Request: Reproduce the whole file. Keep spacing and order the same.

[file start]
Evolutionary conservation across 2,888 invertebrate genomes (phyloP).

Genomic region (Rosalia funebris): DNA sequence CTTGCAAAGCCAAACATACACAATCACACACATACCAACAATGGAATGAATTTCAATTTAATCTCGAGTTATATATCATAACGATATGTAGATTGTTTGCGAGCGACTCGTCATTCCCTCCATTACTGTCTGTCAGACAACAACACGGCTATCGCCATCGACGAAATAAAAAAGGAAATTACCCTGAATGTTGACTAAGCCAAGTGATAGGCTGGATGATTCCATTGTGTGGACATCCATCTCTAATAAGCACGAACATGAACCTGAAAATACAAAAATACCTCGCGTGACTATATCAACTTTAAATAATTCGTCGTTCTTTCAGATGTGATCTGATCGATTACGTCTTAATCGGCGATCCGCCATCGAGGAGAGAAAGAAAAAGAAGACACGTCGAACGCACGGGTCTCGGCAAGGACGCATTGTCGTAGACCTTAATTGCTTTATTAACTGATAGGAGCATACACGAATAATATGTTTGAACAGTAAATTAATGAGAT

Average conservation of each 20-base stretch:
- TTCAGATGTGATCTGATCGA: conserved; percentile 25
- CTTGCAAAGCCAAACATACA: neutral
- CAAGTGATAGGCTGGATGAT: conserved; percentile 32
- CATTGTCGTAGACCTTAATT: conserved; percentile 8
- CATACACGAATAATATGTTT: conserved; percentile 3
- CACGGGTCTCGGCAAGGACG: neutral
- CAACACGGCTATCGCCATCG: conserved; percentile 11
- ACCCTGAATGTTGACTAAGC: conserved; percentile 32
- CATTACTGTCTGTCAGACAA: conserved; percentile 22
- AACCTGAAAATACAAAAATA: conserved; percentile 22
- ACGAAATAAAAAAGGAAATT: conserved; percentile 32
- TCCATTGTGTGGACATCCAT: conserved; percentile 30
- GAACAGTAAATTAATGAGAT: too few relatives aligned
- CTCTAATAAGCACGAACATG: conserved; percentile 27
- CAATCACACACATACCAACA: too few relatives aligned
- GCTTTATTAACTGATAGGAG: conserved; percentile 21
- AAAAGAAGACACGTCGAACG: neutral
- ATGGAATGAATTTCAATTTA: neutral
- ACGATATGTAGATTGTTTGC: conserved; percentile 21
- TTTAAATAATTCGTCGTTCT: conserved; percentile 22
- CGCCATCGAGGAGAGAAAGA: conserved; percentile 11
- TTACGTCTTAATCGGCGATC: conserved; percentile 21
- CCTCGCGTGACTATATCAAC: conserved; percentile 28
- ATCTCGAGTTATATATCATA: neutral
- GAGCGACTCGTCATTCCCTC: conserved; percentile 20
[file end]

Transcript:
Evolutionary conservation across 2,888 invertebrate genomes (phyloP).

Genomic region (Rosalia funebris): DNA sequence CTTGCAAAGCCAAACATACACAATCACACACATACCAACAATGGAATGAATTTCAATTTAATCTCGAGTTATATATCATAACGATATGTAGATTGTTTGCGAGCGACTCGTCATTCCCTCCATTACTGTCTGTCAGACAACAACACGGCTATCGCCATCGACGAAATAAAAAAGGAAATTACCCTGAATGTTGACTAAGCCAAGTGATAGGCTGGATGATTCCATTGTGTGGACATCCATCTCTAATAAGCACGAACATGAACCTGAAAATACAAAAATACCTCGCGTGACTATATCAACTTTAAATAATTCGTCGTTCTTTCAGATGTGATCTGATCGATTACGTCTTAATCGGCGATCCGCCATCGAGGAGAGAAAGAAAAAGAAGACACGTCGAACGCACGGGTCTCGGCAAGGACGCATTGTCGTAGACCTTAATTGCTTTATTAACTGATAGGAGCATACACGAATAATATGTTTGAACAGTAAATTAATGAGAT

Average conservation of each 20-base stretch:
- TTCAGATGTGATCTGATCGA: conserved; percentile 25
- CTTGCAAAGCCAAACATACA: neutral
- CAAGTGATAGGCTGGATGAT: conserved; percentile 32
- CATTGTCGTAGACCTTAATT: conserved; percentile 8
- CATACACGAATAATATGTTT: conserved; percentile 3
- CACGGGTCTCGGCAAGGACG: neutral
- CAACACGGCTATCGCCATCG: conserved; percentile 11
- ACCCTGAATGTTGACTAAGC: conserved; percentile 32
- CATTACTGTCTGTCAGACAA: conserved; percentile 22
- AACCTGAAAATACAAAAATA: conserved; percentile 22
- ACGAAATAAAAAAGGAAATT: conserved; percentile 32
- TCCATTGTGTGGACATCCAT: conserved; percentile 30
- GAACAGTAAATTAATGAGAT: too few relatives aligned
- CTCTAATAAGCACGAACATG: conserved; percentile 27
- CAATCACACACATACCAACA: too few relatives aligned
- GCTTTATTAACTGATAGGAG: conserved; percentile 21
- AAAAGAAGACACGTCGAACG: neutral
- ATGGAATGAATTTCAATTTA: neutral
- ACGATATGTAGATTGTTTGC: conserved; percentile 21
- TTTAAATAATTCGTCGTTCT: conserved; percentile 22
- CGCCATCGAGGAGAGAAAGA: conserved; percentile 11
- TTACGTCTTAATCGGCGATC: conserved; percentile 21
- CCTCGCGTGACTATATCAAC: conserved; percentile 28
- ATCTCGAGTTATATATCATA: neutral
- GAGCGACTCGTCATTCCCTC: conserved; percentile 20